Australia’s Chunky Move dance company has earned a reputation for producing a distinct yet unpredictable brand of genre-defying performance. Their work constantly seeks to redefine what contemporary dance is or can be, by creating works for the stage, off-site, new-media and installations.

Teaming up with Californian sculptor, Reuben Margolin, who is known for making large-scale moving structures, Chunky Move’s artistic director and choreographer Gideon Obarzanek has created a new work entitled "Connected," which will be presented next week at the Luckman Performing Arts Center for one night only.

Beginning with simple movements and hundreds of tiny pieces, the dancers build their performance while they construct the sculpture in real time. During the performance, these basic elements and simple physical connections quickly evolve into complex structures and relationships.

Margolin met Obarzanek at a festival in 2009. Margolin recalls, “He was talking about dance, I was talking about waves. We both talked about movement. I immediately loved his work and felt that he was reaching deep into a realm of meaning to create his dance pieces. And I was simply struck by how dynamic and expressive the human figure can be.“

Soon, the two artists were talking about how to collaborate, combining kinetic sculpture and dancers.

“We both wanted to do something more challenging, and to somehow have the sculpture reflect the movement of the dancers,” said Margolin. “I came to think of the sculpture as a musical instrument, where my job was to give it the most expressive potential possible before Gideon figured out how to play it, give it meaning, and somehow incorporate it into a performance.“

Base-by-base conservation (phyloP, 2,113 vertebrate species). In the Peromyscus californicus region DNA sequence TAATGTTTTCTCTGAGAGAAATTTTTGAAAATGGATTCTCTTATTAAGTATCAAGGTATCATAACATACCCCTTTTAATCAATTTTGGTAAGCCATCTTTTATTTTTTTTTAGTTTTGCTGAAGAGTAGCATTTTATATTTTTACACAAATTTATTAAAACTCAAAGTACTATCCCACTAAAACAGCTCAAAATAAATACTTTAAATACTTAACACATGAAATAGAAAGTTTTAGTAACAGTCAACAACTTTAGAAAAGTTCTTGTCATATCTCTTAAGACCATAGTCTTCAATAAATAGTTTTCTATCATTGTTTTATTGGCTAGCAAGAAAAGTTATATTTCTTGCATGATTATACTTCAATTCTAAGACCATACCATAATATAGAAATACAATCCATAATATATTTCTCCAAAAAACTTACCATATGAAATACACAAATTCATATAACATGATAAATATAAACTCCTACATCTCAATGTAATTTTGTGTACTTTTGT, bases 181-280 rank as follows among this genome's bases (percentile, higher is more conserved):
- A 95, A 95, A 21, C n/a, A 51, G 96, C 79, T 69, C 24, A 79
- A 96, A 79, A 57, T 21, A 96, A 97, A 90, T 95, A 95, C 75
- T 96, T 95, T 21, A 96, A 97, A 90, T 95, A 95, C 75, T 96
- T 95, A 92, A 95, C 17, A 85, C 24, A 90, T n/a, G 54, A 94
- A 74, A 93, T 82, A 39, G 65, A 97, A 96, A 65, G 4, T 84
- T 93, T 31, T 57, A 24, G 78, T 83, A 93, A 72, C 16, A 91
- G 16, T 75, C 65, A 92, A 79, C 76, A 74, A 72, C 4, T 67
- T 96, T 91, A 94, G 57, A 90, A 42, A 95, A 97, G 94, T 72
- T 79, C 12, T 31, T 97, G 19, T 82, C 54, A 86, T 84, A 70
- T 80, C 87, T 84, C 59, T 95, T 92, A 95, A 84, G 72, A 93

Reuben’s sculpture for "Connected" is 35' x 10' x 20' high and made of paper, magnets, string, steel, a wooden ring, 88 pulleys and a motor, that is powered by people – the athletic and agile dancers’ bodies twisting and hurtling through space.

The interactive dance begins with the dancers building the structure on stage and setting it into motion.

Obarzanek explains, “The choreography is concerned with uncontrolled forces and less ordered particles being arranged into paths and structures. Once constructed, the dancers connect themselves with fine strings to the sculpture. As they move, the suspended machine is animated and becomes an alternative representation of the dance. As the scene develops, it also begins to suggest mood and emotion, representing the possibility of something that is felt but is otherwise invisible.”

When the sculpture moves autonomously after the dancers have left, it becomes a distinct contemporary artwork hanging in a gallery space. This sends the theatrical piece in a new direction, as the dancers now are characters, acting as gallery guards who patrol and watch over the space, discussing the value of art and how it affects different people. Their tasks and actions become more and more playful, until they are again transformed into moving symmetrical shapes like the sculpture above.

“All gods are homemade, and it is we who pull their strings, and so, give them the power to pull ours.” --Aldous Huxley

Chunky Move will be performing “Connected” on Saturday, March 17, 8 p.m.-10 p.m. at the Luckman Fine Arts Complex, 5151 State University Dr., Los Angeles, CA. Tickets are $24-50, and are available at